March 27, 1926: "Five miles of new telephone line will be started soon from Detroit to Dome Peak where a new secondary lookout station will be installed this summer, C.C. Hall reported on returning from an inspection trip to Detroit yesterday." (Albany Democrat-Herald)
May 1, 1927: "Allocation of funds for improvement work in the Santiam national forest this season aggregating $45,990 were received this week from the district office at Portland by C.C. Hall, supervisor of the forest. The appropriations cover maintenance and construction of trails, roads, bridges, telephone lines and the construction of a standard lookout house on Dome Rock, near Detroit. General expense funds, $2,700 to be expended in constructing two miles of telephone line in the Twin buttes area of the Cascadia section, in erecting a standard lookout house on Dome Rock, near Detroit, and more." (Morning Register)
June 1, 1928: "Among improvements for the forest this year will be a standard lookout house on Dome Rock, near Detroit. This will be the eighth standard building of this description completed within the forest. One or two more only remain to be constructed to complete this equipment." (Corvallis Gazette-Times)
January 28, 1929: In 1928: "A standard lookout house was built on Dome Rock." (Morning Oregonian)
July 5, 1929: "Otis Dike has taken up his work at the look-out station, Dome Rock, near Detroit. This station can be seen from the Breitenbush bridge, a tiny white speck on a high barren rock toward the west." (Daily Capital Journal)
July 30, 1929: "Mrs. Otis Dike and three children, Allura, Kenneth and Delora, spent several days last week with Mr. Dike at Dome Rock, where he is stationed at a forest look-out station. They made the hike from Brietenbush bridge to the rock in four hours and fifteen minutes. Small Delora, age 6, made the steep climb with energy to spare. The house stands on a huge rock with a few yards of space on each side and a sheer drop of 200 feet on one side and other sides almost as precipitous." (Daily Capital Journal)
June 11, 1931: “After burning over 120 acres of heavy mature timber, the forest fire that broke out late Saturday afternoon in the Big Washout county a mile below the mouth of Tunnel creek on the Marion-Linn county line was under control by Sunday noon. The lookout on Dome Rock discovered the fire about 4 o'clock and reported it instantly. In a few minutes 50 men were on their way to the fire and by Sunday morning the number has increased to 100.” (Mill City Logue)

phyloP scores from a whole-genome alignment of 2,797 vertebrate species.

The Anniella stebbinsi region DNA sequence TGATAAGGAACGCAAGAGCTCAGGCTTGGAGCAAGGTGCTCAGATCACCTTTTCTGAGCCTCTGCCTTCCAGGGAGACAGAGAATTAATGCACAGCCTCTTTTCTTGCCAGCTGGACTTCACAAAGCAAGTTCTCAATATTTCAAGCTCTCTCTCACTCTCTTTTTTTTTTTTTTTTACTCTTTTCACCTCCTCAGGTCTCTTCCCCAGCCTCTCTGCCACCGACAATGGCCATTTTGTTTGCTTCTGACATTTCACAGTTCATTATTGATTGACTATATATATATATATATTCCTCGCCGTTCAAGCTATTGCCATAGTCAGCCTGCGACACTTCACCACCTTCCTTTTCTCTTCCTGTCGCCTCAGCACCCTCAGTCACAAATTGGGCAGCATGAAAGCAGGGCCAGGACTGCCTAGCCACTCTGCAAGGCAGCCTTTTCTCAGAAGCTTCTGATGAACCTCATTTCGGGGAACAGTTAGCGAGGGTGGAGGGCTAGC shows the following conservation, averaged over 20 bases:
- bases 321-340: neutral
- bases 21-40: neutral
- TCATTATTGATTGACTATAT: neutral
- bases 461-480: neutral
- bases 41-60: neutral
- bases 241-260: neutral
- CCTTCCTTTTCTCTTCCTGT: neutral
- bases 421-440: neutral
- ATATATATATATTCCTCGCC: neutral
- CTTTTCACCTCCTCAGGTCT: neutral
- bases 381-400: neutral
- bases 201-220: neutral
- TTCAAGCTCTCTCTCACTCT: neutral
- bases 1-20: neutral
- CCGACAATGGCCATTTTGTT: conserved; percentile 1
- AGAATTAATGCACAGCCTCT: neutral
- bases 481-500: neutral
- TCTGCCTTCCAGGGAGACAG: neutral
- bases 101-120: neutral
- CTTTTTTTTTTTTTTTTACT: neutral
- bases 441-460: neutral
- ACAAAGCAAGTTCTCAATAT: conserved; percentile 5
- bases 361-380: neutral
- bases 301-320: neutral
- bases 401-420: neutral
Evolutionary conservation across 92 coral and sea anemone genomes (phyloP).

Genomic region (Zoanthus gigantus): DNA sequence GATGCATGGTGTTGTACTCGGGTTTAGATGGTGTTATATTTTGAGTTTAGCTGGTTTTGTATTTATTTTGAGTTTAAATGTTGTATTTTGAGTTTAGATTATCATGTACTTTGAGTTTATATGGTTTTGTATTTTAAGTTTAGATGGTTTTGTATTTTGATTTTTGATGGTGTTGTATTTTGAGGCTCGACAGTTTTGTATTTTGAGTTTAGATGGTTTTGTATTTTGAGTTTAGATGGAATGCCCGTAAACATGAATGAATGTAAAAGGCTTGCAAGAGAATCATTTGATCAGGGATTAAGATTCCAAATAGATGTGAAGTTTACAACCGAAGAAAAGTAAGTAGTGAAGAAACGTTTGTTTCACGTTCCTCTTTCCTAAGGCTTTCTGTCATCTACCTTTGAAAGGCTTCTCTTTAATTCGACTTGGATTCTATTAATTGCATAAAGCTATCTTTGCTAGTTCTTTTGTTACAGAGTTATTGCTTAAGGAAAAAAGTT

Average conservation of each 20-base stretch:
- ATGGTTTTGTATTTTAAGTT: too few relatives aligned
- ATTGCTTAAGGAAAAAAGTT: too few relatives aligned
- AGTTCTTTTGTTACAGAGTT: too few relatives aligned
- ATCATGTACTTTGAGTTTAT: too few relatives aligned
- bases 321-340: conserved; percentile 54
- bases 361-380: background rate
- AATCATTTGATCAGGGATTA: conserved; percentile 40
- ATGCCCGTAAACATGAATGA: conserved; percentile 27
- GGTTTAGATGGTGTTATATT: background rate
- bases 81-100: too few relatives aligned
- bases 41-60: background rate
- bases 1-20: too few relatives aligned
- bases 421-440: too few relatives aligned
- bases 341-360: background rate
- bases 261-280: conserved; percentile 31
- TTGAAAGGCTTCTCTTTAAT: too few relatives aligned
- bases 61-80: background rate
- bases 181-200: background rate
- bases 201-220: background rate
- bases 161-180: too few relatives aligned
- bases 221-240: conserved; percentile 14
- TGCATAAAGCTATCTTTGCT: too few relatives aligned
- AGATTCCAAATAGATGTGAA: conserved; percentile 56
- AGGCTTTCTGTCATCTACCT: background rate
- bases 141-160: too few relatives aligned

June 6, 1932: "Otis Dike, who is a pioneer of the Gates and Niagara communities, is having serious trouble with his eyesight, necessitating daily treatments by a doctor. He is improving somewhat. Dike is employed in the government forestry service every summer. Two years ago he maintained the lookout at Dome Rock above Detroit." (Daily Capital Journal)
July 7, 1932: “Three more lookout stations in the Santiam national forest were manned Saturday, as the forest officials prepared to combat the increasing dryness in the forest and the mounting danger of fire. Lookouts manned Saturday were Battle Axe Mountain, Dome Rock and Crescent Mountain. Within the next week or ten days it is probable that all stations will be filled. The lookout station on Coffin Mountain was manned about ten days ago.” (Mill City Logue)
October 3, 1935: "Paul Ratzeburg of the forestry service was re-called to duty as lookout on Dome Rock the first of the week. Weather conditions have increased fire hazards." (Daily Capital Journal)
September 1, 1944: "Jim Poole, Jr., who has been serving on the Dome Rock lookout, returned home this week because of the injury of torn ligaments in his knee which he received recently." (Daily Capital Journal)
September 5, 1944: "Jimmy Poole, who has been stationed at the Dome Rock Lookout this summer is home with a knee injury." (The Oregon Statesman)
c.1965: The lookout was removed.
The NGS Data Sheet
DESCRIBED BY COAST AND GEODETIC SURVEY 1947 (WRH) LOCATED BY INTERSECTION.
THE LOOKOUT HOUSE IS LOCATED ABOUT 4 MILES AIRLINE NORTHWEST OF DETROIT, 13 MILES EAST OF MILL CITY, ON A HIGH, DOME SHAPED PEAK KNOWN AS DOME ROCK.
THE HOUSE IS A LOW, ONE STORY BUILDING WITH A POINTED ROOF.